This is the council where the church rejects Pelagianism- and also says the position of Luther [Justification by Faith ALONE] was flawed.
The church appealed to the New Testament letter of Saint James- where James uses an example from the life of Abraham [found in Genesis 22] where Abraham obeys God and is willing to sacrifice his son Isaac on an altar.
Of course this never happens- God was simply testing Abraham- but James says this act of obedience justified him in Gods sight.
James says ‘see how a man is justified by works- and not by faith ALONE’.
The argument from Rome was Faith played THE major role in justification- but was not sufficient by itself- there had to be righteous works eventually associated with it in order for God to say ‘you are just’ [saved].
Luther disagreed and said God justified Abraham before he had good works- we find this in Genesis 15. God says to Abraham ‘look- count all the stars- so shall your offspring be’ and Walla- the bible also says Abraham was justified in God's eyes the moment he believed the promise.
Actually they both are.
I have taught this a few times over the years- and it would take too much time to re-do right now.
But I believe James and Paul [the 2 who debate this in the bible] are simply looking at different aspects of salvation/justification.
Paul emphasized faith- and James showed us how true faith always has works with it.
When you read the statements that came out from the council of Trent- some of them do seem to indicate that both sides might have been talking past each other at some points.
In the heat of the day they were too quick to condemn the other side- without really trying hard to achieve unity [like politics!].
The 6th session of Trent was the one where the church dealt with justification [how we become saved in Gods sight].
Rome made a distinction between mortal and Venial sin in the council- the church said that Baptism is the INSTRUMENTAL CAUSE of justification. Yet faith is the Root- Foundation and Initial act that justifies.
Rome also taught that Mortal sin kills the grace in the soul that brings justification- and when a person commits a mortal sin- they need the ‘2nd plank of justification’ in order to be brought back into a state of Grace.
This 2nd Plank is the Sacrament of Penance [confession]. Catholic Moral Theologians use an example to show the difference between Mortal and Venial sin.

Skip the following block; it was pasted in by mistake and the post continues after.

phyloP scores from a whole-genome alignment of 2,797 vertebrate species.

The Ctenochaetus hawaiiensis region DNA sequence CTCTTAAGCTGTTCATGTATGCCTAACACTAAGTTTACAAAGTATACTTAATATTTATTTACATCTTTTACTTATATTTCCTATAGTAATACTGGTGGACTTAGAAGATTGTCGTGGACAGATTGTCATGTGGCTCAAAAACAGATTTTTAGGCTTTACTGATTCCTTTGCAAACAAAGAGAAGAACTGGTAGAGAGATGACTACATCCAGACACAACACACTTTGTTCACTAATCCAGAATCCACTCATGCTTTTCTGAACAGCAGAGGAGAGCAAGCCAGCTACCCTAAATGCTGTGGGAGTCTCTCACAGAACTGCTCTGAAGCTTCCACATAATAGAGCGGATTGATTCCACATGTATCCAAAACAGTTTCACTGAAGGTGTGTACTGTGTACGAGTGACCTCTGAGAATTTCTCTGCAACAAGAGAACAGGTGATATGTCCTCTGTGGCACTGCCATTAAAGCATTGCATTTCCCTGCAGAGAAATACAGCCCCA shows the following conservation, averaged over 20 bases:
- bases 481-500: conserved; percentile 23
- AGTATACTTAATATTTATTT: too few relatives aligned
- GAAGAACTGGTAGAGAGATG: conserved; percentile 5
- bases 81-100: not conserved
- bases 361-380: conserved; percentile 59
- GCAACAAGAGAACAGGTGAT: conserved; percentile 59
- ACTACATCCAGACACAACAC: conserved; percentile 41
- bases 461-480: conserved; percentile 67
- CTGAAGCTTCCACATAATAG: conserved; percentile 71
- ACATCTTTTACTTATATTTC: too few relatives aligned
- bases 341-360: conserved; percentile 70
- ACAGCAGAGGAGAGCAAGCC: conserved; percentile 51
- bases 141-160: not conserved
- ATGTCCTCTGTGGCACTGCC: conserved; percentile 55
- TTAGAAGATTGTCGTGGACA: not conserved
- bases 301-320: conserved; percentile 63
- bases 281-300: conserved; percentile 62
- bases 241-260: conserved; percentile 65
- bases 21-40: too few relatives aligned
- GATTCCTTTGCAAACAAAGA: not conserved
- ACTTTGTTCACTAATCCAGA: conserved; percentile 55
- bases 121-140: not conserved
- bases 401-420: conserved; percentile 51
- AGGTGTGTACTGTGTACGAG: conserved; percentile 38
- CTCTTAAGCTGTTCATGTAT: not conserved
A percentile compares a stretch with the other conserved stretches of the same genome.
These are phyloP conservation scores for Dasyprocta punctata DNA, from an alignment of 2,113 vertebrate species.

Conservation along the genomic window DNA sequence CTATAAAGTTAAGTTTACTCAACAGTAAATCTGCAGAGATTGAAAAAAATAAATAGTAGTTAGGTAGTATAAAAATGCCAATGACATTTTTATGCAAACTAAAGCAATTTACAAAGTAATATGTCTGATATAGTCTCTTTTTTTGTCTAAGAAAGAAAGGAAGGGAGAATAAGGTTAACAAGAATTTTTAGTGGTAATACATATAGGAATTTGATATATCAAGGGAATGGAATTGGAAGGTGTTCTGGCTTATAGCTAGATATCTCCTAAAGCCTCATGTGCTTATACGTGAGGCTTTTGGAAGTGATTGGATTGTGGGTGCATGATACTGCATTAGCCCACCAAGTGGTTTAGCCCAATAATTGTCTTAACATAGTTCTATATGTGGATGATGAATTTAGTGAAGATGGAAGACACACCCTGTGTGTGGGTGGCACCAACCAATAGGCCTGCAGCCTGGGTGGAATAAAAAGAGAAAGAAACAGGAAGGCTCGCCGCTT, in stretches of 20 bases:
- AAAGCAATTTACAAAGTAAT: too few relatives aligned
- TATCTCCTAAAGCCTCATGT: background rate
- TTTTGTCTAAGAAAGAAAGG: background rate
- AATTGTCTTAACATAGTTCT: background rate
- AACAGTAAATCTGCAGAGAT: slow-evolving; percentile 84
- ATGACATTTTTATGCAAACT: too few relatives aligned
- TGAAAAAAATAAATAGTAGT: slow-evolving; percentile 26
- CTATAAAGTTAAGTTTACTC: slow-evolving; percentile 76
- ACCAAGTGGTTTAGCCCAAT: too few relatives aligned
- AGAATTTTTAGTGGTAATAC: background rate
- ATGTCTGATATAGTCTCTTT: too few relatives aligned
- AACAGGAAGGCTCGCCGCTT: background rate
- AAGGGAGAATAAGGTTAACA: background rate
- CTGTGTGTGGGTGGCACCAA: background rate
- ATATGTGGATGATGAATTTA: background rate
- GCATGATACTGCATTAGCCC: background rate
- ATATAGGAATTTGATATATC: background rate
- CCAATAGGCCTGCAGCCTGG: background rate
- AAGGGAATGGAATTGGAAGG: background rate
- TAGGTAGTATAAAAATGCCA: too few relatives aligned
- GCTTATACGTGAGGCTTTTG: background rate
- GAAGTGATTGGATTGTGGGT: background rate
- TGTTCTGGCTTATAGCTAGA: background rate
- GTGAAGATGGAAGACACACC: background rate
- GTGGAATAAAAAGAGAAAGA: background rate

Drinking- if you take a drink [alcohol] not a sin. If you get tipsy- Venial- and if you get flat drunk- mortal.
This is a true teaching by the way- not making this up.
Catholic scholars are not in total agreement on all the Mortal/Venial sins.
Some teach that missing Mass on Sunday is a Mortal sin.
I just threw this in to show you the debates that take place.
The teachings from Trent are referred to as Tridentine.
The Protestants [early on] rejected the belief that a person can lose Gods grace once he has it- later on the Protestants would divide- severely- over this teaching- Predestination and the Perseverance of the Saints.
But early on all the major Reformers did indeed teach this.
Luther believed in the doctrine of Predestination just as much- if not more- than John Calvin.
But sometimes in these history shows they get this wrong and say Luther and Calvin disagreed on it- that’s a common mistake that you hear every so often.
Luther actually wrote a book dedicated to the subject [The Bondage of the Will] Calvin never wrote a book solely on the subject.
Okay- as we end this brief study of the Protestant Reformation- you could also call it a primer on Catholic doctrine [short one].
Why is it important that we study this?
In John chapter 17 Jesus said that he desired unity for all of Gods people- and many of these divisions- which date back 500 years- are commonly misunderstood on both sides.
It is common in our day to run across an ex Catholic who might say ‘you know- I left the church because I don’t believe I need to confess to a priest’ or ‘the Catholic church teaches you are saved by works’.
The original Reformers did not have a problem with confession- the Lutherans carried the practice over into their communion.
And like I just showed you- the Catholic church rejected the doctrine of being saved ‘by works’ [Pelagianism] and simply emphasized the teaching found in the bible- the book of James- and focused more on James than Paul [who the protestants focus on].
So yes- there are still differences- but if we are not informed- then it makes it harder to strive for unity- and at the end of the day God does desire unity for all his people.
The other day I quoted the great Civil rights leader- MLK. In one of his famous speeches that’s played when we celebrate his life- you hear Martin say that not only was he seeking unity among the races- but also in the church.
He said he wanted to see Catholics and Protestants- as well as Blacks and Whites- sit down together- he referred to us all as Gods kids.
I think we should strive to achieve the desire of Martin- and Jesus.